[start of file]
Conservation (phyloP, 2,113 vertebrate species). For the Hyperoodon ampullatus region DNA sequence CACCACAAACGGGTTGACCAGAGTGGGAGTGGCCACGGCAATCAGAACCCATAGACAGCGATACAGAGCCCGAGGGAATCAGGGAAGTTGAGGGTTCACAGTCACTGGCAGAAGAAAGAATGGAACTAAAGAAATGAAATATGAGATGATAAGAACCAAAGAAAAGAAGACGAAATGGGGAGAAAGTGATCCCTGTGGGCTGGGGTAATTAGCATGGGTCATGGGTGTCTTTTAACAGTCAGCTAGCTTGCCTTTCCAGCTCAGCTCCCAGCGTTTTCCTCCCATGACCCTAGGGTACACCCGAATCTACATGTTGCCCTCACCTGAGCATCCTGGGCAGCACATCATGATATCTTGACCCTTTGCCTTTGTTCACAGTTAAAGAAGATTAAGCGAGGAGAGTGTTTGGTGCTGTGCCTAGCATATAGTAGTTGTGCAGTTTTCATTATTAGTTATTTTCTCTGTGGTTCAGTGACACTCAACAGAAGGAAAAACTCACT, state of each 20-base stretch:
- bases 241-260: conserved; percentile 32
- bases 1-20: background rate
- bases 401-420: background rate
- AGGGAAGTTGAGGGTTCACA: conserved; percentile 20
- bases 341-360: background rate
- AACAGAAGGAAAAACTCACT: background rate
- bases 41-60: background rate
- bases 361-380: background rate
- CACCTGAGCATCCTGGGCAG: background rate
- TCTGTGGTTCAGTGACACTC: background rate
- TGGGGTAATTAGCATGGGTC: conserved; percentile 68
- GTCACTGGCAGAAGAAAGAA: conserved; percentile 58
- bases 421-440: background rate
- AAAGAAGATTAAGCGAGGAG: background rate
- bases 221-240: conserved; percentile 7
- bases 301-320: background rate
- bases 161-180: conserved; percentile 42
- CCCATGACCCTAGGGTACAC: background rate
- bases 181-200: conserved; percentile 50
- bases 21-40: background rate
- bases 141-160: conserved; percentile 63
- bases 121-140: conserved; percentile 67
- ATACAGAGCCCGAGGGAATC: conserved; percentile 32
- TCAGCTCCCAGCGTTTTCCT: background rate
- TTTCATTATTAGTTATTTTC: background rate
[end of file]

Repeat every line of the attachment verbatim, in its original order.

Conservation (phyloP, 2,113 vertebrate species). For the Hyperoodon ampullatus region DNA sequence CACCACAAACGGGTTGACCAGAGTGGGAGTGGCCACGGCAATCAGAACCCATAGACAGCGATACAGAGCCCGAGGGAATCAGGGAAGTTGAGGGTTCACAGTCACTGGCAGAAGAAAGAATGGAACTAAAGAAATGAAATATGAGATGATAAGAACCAAAGAAAAGAAGACGAAATGGGGAGAAAGTGATCCCTGTGGGCTGGGGTAATTAGCATGGGTCATGGGTGTCTTTTAACAGTCAGCTAGCTTGCCTTTCCAGCTCAGCTCCCAGCGTTTTCCTCCCATGACCCTAGGGTACACCCGAATCTACATGTTGCCCTCACCTGAGCATCCTGGGCAGCACATCATGATATCTTGACCCTTTGCCTTTGTTCACAGTTAAAGAAGATTAAGCGAGGAGAGTGTTTGGTGCTGTGCCTAGCATATAGTAGTTGTGCAGTTTTCATTATTAGTTATTTTCTCTGTGGTTCAGTGACACTCAACAGAAGGAAAAACTCACT, state of each 20-base stretch:
- bases 241-260: conserved; percentile 32
- bases 1-20: background rate
- bases 401-420: background rate
- AGGGAAGTTGAGGGTTCACA: conserved; percentile 20
- bases 341-360: background rate
- AACAGAAGGAAAAACTCACT: background rate
- bases 41-60: background rate
- bases 361-380: background rate
- CACCTGAGCATCCTGGGCAG: background rate
- TCTGTGGTTCAGTGACACTC: background rate
- TGGGGTAATTAGCATGGGTC: conserved; percentile 68
- GTCACTGGCAGAAGAAAGAA: conserved; percentile 58
- bases 421-440: background rate
- AAAGAAGATTAAGCGAGGAG: background rate
- bases 221-240: conserved; percentile 7
- bases 301-320: background rate
- bases 161-180: conserved; percentile 42
- CCCATGACCCTAGGGTACAC: background rate
- bases 181-200: conserved; percentile 50
- bases 21-40: background rate
- bases 141-160: conserved; percentile 63
- bases 121-140: conserved; percentile 67
- ATACAGAGCCCGAGGGAATC: conserved; percentile 32
- TCAGCTCCCAGCGTTTTCCT: background rate
- TTTCATTATTAGTTATTTTC: background rate